For a long time, fighting pollution seemed counterintuitive for most Buffalonians, despite sickness, bad smells and dirty laundry.
As a little boy in the 1970s and '80s, I vividly remember the trip between our South Buffalo home off Tifft Street and my dad’s tavern on Elk Street in the Valley.
Depending on our route that day, we’d drive by Republic Steel, Hanna Coke, Purina Mills, National Aniline, the Mobil Refinery and any number of other places.
Each plant and factory had a distinct smell and each emission had a unique look. Some belched thick black smoke that smelled like fire and burned my throat. Some shot fire out of the smokestack, and the translucent oil-slick-looking gas seared my eyes and nose on contact. Others were like rotten eggs. Some were a combination.
Just as vividly, I remember the rebuke of more than one adult telling me not to complain about the pollution that was making me sick because “smokestacks mean jobs.”
Of course, that was true. Those smokestacks drove Buffalo’s industry for generations. Billowing pollution fed the middle class and generated more wealth for the wealthy class.
But as early as the 1890s, there were people who were fighting the “blackening up” of “our fair city.”
“Clouds of smoke and soot smirching business blocks and homes,” read a headline in The Buffalo Evening News in 1898. “In spite of the ordinances prohibiting smoke nuisances, sky-scraping chimneys all over Buffalo continue to vomit forth clouds of dense, heavy black soot and smoke.”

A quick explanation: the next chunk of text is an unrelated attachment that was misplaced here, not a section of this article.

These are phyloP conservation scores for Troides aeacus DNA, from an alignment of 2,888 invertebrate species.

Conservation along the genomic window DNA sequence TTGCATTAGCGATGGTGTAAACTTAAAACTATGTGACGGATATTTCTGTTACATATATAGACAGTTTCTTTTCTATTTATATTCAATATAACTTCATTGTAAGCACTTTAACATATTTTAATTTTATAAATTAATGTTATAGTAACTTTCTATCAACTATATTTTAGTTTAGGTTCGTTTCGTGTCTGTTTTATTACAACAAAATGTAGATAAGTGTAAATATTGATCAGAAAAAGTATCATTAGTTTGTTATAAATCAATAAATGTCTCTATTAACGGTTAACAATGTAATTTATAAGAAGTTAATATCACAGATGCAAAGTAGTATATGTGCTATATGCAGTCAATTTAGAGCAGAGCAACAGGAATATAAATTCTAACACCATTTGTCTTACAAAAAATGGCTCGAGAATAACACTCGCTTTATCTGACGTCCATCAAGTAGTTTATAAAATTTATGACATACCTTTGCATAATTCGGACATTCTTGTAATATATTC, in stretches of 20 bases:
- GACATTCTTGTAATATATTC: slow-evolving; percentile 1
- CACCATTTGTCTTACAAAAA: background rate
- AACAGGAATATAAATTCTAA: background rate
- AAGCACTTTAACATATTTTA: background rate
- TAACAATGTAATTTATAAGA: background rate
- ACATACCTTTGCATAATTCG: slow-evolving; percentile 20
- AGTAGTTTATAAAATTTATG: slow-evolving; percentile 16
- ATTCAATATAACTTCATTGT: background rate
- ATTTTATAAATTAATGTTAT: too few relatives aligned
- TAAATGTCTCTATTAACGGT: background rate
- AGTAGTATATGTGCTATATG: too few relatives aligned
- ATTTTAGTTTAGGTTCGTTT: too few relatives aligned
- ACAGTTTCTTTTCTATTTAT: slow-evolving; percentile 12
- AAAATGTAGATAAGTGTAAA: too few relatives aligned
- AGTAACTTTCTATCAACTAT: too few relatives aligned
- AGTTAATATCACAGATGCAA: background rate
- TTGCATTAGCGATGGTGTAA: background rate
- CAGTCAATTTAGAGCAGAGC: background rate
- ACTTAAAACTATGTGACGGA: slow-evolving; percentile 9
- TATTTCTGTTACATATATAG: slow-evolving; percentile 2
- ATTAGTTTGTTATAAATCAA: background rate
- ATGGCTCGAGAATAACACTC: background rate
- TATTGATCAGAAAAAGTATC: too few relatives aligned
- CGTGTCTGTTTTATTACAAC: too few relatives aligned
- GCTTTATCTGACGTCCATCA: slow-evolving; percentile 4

The News reported it was a problem for every corner of Buffalo.
“No section of the city seems to be free from the intolerable nuisance. Main street merchants and those on the East and South sides complain that their goods are being ruined by the blackened clouds caused by the use of bituminous coal.
“The beautiful white stone buildings on Main and other business streets are gradually turning black from the smoke that descends on them day and night. Residences on Delaware Avenue suffer nearly as much as the little homes of workingmen only a few blocks from some big factory whose owner ignores the laws that are designed to rid Buffalo from the contamination of soot and smoke.”
The front page story named names of polluting businesses all over the city. John Noyes Manufacturing on Lake View Avenue, Manhattan Spirit Company on 4th Street, the Hotel Markeen at Main and Utica, the Beck Brewery at Jefferson and Best and the Globe Bicycle Works on Broadway were all mentioned.
The Jacob Dold Packing Co. and the Lautz Bros. plant were two huge factories, each taking up the entirety of a city block — Dold on Howard Street near Fillmore and Lautz on Hanover Street near the area now known as Canalside.
Dold and Lautz both proudly promoted their businesses with images of their factories belching black smoke out of smokestacks. It may have been dirty, but for more than a century, those filthy black clouds were a sign of vitality.
Still, the city’s single inspector tried to hold the line. Dold was warned to abate the soot coming from the 30 tons of coal it burned each day in its meatpacking business. An inspector said the nuisance from Lautz's soap factory was as bad as anywhere in the city.
Both companies were ordered into court and were among the 136 companies cited in the previous year.
The team fighting the “coal nuisance” was small, but they felt like there was progress being made, though it wasn’t until hard industry mostly left Buffalo that our buildings, laundry and lungs became mostly soot-free.
Story topics: From 1880 to Today